I completed my Undergraduate and post graduate education back home in India. For my base degree, I did Home Science, where one of the main subjects was Nutrition alongside Home Economics, Child Psychology, Biochemistry and Human Physiology
Having developed an interest in Nutrition, I completed my postgraduate diploma in Nutrition Dietetics from Padmavathi University for Women, Tirupati, AP, India.
When I came to this country I applied for my HCPC registration at which point I was recommended to complete a ‘Top Up’ for my qualifications and a short placement to update myself to UK systems. I completed this at Cardiff University. In addition I also completed MSc in Diabetes Care from York University.
I have always been interested in food and my passion is for people to understand that food is your first option to keep yourself healthy, not medication. Medication comes afterwards. Everything’s becoming overly medicalised and we’re not looking at the first option at all.
I think that one of the things is that you just expect to be part of your Multi-Disciplinary Team (MDT).
Everyone knows you as a dietitian and what you can do. But when you actually start working you realise that you often have to fight your way through to make an impact because dietitians can sometimes be invisible.
You have to work hard to make sure people remember that you’re there to support your patients. When you see your consultants fighting for you and recognising the work you do, that’s great.
I’m not sure about any specific lightbulb moments because I think you learn all the time. I think my learning has been constant. I’ve never stopped.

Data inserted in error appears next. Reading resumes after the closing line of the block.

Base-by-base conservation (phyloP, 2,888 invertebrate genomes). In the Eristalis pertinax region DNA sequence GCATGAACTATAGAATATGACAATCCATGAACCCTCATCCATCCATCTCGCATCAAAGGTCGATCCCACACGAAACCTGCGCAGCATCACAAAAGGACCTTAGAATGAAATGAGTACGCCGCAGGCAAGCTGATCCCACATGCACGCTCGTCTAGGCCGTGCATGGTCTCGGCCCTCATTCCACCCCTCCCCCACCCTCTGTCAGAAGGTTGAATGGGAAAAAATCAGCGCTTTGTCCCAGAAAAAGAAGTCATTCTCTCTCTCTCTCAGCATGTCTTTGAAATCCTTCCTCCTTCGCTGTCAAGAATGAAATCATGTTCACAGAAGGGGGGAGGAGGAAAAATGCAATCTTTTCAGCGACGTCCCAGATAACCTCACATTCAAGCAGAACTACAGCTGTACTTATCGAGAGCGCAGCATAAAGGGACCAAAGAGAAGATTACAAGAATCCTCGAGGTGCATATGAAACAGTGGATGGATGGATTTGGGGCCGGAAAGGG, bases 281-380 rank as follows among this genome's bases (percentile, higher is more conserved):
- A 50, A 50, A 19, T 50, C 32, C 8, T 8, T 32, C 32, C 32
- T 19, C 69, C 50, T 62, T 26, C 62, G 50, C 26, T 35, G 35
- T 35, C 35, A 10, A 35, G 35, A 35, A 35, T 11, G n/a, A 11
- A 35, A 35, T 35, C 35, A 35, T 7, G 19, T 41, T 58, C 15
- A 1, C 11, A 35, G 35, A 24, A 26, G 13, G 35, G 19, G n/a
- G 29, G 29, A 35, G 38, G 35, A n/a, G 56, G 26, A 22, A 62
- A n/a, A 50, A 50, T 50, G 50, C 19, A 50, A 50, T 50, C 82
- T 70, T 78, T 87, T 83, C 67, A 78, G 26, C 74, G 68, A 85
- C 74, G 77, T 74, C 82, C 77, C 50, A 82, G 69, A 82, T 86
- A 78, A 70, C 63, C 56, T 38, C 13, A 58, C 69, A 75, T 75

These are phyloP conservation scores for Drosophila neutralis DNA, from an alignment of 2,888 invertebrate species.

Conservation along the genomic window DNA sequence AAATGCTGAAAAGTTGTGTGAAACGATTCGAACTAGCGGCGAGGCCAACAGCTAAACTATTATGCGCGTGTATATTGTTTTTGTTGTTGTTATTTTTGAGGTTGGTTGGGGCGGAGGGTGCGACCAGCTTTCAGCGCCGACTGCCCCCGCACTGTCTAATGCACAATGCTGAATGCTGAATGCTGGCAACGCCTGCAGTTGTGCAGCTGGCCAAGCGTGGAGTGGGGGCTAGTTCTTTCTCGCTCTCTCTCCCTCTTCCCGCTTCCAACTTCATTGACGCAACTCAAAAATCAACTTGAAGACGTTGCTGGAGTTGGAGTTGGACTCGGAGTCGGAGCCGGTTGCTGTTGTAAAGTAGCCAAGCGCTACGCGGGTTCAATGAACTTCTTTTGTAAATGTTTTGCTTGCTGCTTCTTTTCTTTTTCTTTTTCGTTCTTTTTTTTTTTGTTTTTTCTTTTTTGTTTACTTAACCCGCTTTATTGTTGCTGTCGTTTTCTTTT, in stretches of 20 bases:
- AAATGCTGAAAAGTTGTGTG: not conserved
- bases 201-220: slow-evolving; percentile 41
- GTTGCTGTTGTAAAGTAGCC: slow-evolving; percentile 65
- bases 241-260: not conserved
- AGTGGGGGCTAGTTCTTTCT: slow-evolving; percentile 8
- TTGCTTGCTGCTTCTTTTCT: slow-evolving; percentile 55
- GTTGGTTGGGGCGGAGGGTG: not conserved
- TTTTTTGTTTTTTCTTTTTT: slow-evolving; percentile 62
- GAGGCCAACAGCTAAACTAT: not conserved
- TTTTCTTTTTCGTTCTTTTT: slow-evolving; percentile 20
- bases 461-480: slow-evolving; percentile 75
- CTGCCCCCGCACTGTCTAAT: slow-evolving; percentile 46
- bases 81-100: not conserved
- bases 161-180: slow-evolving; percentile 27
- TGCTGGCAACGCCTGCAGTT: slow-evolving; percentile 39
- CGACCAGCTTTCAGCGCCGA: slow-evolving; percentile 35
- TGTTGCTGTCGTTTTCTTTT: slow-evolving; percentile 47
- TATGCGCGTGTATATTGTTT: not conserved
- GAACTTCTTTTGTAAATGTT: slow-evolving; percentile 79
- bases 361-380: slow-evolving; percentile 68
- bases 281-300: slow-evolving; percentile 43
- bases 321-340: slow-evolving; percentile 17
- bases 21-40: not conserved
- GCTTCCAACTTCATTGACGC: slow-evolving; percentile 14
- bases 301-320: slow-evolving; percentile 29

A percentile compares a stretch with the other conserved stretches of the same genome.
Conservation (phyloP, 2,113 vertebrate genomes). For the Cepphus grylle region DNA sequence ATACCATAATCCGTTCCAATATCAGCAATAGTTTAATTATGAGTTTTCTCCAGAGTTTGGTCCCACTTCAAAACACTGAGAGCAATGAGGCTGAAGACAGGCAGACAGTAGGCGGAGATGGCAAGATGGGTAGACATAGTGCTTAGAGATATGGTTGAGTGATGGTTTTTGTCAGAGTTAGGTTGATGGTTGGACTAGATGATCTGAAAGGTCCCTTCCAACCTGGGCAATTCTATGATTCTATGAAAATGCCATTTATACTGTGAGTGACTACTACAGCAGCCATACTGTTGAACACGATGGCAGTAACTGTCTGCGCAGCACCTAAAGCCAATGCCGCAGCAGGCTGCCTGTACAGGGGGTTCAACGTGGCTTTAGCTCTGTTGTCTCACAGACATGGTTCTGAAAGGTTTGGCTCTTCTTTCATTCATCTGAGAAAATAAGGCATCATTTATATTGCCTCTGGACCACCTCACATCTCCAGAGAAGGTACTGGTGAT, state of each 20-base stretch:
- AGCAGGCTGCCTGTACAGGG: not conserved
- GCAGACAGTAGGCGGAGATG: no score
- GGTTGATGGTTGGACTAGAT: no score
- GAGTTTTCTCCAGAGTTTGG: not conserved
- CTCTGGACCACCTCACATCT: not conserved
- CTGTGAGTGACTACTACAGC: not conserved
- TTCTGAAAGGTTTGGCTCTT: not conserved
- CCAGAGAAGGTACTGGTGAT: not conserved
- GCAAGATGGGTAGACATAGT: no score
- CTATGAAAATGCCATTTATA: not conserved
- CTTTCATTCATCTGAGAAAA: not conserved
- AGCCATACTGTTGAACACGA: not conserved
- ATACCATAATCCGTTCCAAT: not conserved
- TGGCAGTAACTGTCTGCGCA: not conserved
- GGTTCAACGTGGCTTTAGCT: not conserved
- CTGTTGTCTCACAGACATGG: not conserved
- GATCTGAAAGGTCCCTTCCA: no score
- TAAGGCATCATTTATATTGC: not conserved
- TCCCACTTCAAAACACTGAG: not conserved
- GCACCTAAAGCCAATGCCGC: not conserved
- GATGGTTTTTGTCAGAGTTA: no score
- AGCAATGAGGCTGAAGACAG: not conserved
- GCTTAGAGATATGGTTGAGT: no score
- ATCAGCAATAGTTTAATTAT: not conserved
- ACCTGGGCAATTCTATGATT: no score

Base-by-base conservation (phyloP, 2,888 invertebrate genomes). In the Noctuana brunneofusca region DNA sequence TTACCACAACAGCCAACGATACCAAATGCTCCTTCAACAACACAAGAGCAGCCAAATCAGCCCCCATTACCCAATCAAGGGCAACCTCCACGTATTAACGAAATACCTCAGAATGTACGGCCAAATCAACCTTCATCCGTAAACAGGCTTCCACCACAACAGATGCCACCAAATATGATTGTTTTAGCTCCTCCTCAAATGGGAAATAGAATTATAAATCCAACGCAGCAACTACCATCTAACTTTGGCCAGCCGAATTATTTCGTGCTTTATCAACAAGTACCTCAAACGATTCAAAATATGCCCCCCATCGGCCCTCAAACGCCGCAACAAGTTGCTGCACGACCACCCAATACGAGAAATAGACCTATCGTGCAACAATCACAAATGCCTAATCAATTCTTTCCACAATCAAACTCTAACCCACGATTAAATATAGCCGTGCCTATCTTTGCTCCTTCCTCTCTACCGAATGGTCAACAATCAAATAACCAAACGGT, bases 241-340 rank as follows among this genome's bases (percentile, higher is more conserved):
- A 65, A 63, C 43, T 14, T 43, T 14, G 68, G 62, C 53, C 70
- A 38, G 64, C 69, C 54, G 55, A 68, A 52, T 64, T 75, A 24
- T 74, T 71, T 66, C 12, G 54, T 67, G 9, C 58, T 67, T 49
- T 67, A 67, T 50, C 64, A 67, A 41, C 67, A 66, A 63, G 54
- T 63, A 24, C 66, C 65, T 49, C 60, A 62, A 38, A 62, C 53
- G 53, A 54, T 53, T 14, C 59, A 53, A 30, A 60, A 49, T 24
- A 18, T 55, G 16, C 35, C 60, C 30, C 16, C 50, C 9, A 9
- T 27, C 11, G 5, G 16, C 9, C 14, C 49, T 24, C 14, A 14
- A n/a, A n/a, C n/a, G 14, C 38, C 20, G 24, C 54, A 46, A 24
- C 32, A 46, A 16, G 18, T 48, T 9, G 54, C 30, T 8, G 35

I’ve learned not to be negative about things, looking at situations as positively as you can and understanding that if you want to make a difference, you need to stay positive and motivated.
I feel passionate about making a difference to improve the experiences of staff from diverse backgrounds who may have experienced discrimination and prejudice
So my role used to be clinical, seeing patients daily which I found very rewarding. Coming into a management role I don’t have time to work clinically very often. I’d love to do more but I just can’t fit it in because then I wouldn’t be able to support my team as much as I do.
During my day I look at how my team are doing, offering support to my team. I have an open door policy as well, so anyone (including students) can knock on my door and come and chat.
I like to deal with any issues rather than putting them off. I take comfort in the fact that issues have often been resolved before they become a bigger issue.
There are a lot of management processes that I need to do, such as reporting and results. I also put a lot of emphasis on developing the services finding opportunities where Dietetics has previously not ventured, an example being Dietitians taking on extended roles.
I also like finding opportunities for staff to showcase their work and their positive achievements, so I regularly nominate them for different awards.
We’ve been on the top 10 shortlist for national HSC awards three times and we’ve presented at International Dietetics conference in Granada.
I am also involved in the new Regional AHP Ethnic Minority Network because I feel passionate about making a difference to improve the experiences of staff from diverse backgrounds who may have experienced discrimination and prejudice.
I think a lot of hard work and passion for the profession.
How can you be in a profession without being passionate about it?
I have also been well supported by my managers and encouraged to apply for promotions.
I love my profession and I love the work I do.
I’m willing to put the work in to make sure people are aware of our services and the help we give to the patients.
I love my team – they’re fantastic and I am so proud of them. I like my team to know their hard work is recognised, that I’m there for them and that I will support them.
I want them to shine and show their passion because they’re so happy in their job.